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The U.S.-China Conflict Over Chips Is About to Get Uglier - Bloomberg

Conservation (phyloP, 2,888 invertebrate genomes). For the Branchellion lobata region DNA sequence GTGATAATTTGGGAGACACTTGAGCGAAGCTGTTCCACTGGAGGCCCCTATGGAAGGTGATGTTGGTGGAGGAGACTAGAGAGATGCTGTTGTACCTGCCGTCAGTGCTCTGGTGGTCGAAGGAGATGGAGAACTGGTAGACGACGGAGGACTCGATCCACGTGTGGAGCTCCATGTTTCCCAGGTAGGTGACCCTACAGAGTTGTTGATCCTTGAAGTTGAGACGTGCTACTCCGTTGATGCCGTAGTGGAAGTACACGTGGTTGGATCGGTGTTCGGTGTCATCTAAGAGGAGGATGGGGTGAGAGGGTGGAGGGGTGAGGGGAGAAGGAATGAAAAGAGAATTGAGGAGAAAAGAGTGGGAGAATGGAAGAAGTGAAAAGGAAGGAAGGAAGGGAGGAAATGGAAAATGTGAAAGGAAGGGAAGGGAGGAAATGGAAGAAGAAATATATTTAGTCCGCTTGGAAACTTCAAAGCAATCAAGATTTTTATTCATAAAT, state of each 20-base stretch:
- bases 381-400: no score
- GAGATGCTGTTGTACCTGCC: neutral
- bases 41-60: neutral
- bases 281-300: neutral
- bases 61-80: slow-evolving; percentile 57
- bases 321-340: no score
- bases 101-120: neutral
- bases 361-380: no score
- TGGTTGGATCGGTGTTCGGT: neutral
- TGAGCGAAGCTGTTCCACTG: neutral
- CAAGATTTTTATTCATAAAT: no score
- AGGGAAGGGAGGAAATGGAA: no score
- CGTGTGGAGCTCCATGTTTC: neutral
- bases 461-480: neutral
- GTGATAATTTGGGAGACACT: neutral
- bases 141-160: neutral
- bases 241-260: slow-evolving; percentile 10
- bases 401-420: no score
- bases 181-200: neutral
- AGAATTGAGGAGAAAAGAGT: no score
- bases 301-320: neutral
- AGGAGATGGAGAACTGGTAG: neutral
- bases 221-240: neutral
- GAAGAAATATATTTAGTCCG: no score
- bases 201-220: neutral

The ability to make semiconductors for everything from artificial intelligence to smartphones has become a national security issue, and the U.S. election won’t change that.